CPUburn -- this'll exercise the CPU.
            Memtest86 -- memory
            if it doesn't crash with these going, then run something video-card-intensive. If it then crashes it could be the card unstable, mobo unstable (either not supplying the card enough voltage, or other problem...), or faulty power supply (sagging under load of the video card perhaps? You did test this right?) Or it could be drivers of course.

Re:Preventative Medicine - get a UPS (1, Informative)

Anonymous Coward | about 5 years ago | (#29706041)

Your observation is correct: Modern switching power supplies don't care much about voltage, as long as it's in a certain range: They simply draw more current when the voltage is lower. It's not the brown-out as such which kills the computer but the transients which go with it. Power supply quality varies. Good power supplies can bridge longer drop-outs and withstand stronger voltage spikes than others. It speaks for a PSU when the computer keeps running while a short drop out turns the TV off, for example. A PSU like that most likely doesn't need a UPS to protect it from bad mains.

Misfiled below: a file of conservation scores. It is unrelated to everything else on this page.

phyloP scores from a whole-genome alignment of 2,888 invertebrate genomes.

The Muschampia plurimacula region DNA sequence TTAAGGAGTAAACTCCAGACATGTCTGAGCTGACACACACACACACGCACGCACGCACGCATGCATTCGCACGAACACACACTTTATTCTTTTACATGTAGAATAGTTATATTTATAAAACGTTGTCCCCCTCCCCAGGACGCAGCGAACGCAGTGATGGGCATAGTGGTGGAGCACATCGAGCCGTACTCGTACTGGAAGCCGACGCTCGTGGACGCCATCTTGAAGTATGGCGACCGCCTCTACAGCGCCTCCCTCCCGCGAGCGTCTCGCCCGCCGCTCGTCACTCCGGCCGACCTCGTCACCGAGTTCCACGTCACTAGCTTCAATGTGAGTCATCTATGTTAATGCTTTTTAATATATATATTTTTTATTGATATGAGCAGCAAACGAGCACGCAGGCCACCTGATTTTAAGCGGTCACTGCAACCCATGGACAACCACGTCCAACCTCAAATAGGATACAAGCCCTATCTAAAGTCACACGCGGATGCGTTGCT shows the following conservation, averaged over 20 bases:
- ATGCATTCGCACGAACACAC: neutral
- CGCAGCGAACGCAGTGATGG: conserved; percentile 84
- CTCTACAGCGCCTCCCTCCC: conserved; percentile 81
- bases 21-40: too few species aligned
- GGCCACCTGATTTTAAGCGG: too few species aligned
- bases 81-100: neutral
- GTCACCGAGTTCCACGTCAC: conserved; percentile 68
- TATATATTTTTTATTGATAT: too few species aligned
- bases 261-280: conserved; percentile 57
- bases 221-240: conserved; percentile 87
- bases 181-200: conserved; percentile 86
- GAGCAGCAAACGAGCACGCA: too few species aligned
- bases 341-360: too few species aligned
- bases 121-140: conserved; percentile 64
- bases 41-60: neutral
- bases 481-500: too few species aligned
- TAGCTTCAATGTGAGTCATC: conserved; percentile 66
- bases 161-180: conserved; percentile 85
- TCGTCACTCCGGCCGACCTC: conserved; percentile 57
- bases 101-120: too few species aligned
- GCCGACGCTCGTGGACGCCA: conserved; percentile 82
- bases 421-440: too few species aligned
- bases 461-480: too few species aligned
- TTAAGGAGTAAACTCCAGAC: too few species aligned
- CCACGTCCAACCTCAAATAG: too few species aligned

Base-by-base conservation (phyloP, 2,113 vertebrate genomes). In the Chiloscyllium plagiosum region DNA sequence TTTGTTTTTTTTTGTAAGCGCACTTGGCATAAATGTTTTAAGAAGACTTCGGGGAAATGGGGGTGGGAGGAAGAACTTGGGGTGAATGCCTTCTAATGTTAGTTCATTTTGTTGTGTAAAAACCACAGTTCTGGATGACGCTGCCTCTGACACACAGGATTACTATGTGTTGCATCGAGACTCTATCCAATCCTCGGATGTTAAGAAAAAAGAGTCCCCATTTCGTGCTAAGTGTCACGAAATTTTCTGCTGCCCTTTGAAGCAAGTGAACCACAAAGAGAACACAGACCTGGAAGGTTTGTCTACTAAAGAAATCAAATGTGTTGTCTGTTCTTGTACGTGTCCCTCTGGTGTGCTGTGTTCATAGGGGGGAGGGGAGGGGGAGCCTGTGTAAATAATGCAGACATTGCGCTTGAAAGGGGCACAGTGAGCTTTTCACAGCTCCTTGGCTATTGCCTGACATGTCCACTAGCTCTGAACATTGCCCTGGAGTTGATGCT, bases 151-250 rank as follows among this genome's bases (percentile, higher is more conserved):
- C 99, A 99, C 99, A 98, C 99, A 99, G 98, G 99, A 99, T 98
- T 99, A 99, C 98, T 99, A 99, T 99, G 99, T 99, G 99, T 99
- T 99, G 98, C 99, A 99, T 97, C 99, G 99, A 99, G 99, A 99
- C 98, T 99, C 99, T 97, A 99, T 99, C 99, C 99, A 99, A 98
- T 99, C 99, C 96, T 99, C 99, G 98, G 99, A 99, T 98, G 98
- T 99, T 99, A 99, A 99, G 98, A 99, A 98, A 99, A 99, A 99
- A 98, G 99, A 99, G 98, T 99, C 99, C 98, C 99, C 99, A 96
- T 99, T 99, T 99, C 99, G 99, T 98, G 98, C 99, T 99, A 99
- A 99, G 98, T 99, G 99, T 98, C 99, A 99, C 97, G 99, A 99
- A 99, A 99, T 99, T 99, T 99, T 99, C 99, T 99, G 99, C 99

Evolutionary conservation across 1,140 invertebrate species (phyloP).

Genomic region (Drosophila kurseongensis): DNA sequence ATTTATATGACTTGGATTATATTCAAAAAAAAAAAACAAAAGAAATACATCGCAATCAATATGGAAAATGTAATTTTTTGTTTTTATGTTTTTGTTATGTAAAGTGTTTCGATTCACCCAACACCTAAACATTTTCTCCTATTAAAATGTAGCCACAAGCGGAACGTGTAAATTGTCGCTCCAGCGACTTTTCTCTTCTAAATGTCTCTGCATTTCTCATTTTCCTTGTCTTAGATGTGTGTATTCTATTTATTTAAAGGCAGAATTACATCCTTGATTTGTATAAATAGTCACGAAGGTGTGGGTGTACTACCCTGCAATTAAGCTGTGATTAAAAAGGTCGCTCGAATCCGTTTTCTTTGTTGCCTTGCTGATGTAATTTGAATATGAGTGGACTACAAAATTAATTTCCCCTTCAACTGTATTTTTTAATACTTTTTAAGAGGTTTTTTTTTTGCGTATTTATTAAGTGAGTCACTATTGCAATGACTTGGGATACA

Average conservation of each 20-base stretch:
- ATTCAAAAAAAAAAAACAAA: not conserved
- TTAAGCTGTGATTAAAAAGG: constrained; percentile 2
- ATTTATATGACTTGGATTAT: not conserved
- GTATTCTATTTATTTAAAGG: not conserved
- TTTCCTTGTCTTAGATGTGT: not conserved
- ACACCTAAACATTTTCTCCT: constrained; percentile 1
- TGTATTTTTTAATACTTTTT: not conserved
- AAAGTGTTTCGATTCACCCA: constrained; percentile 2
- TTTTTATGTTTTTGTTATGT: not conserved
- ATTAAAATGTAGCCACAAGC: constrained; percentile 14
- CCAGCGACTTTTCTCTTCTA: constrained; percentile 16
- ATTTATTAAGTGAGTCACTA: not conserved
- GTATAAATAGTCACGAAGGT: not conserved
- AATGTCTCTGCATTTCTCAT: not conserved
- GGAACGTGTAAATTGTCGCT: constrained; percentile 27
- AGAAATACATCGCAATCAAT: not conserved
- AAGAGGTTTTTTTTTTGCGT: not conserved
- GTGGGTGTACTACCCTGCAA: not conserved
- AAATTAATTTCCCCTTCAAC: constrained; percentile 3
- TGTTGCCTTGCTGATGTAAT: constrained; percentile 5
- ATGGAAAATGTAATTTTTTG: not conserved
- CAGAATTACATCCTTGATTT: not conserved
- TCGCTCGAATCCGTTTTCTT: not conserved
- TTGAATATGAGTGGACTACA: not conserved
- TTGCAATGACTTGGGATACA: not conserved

Re:Preventative Medicine - get a UPS (1)

Etylowy (1283284) | about 5 years ago | (#29705807)

Good power supply should handle it - maybe not as well as UPS but will greatly contribute to general system stability.

Re:Preventative Medicine - get a UPS (3, Informative)

The Grim Reefer2 (1195989) | about 5 years ago | (#29705813)

Most home computer hardware failures come from "brownouts".

If you notice that your lights dim a little bit when your fridge compressor or AirCon comes on, that is a recipe for a computer failure. Spend $50 get a UPS [amazon.com]
Btw, i noticed that my linksys wifi router was also extremely sensitive to brownouts. It would get funked up and need to be power cycled. Plug it into a UPS , no more wifi problems either.

I learned this the hard way when i moved to an old building in the east village of NYC and had 3 motherboards/cpu fail within a 3 month period.

What you really need in the case you describe is a good line conditioner. I didn't look at the 'UPS' you mentioned, but many in that price range are not a true UPS and will still allow for under voltage to occur, albeit for a shorter period if you're lucky. .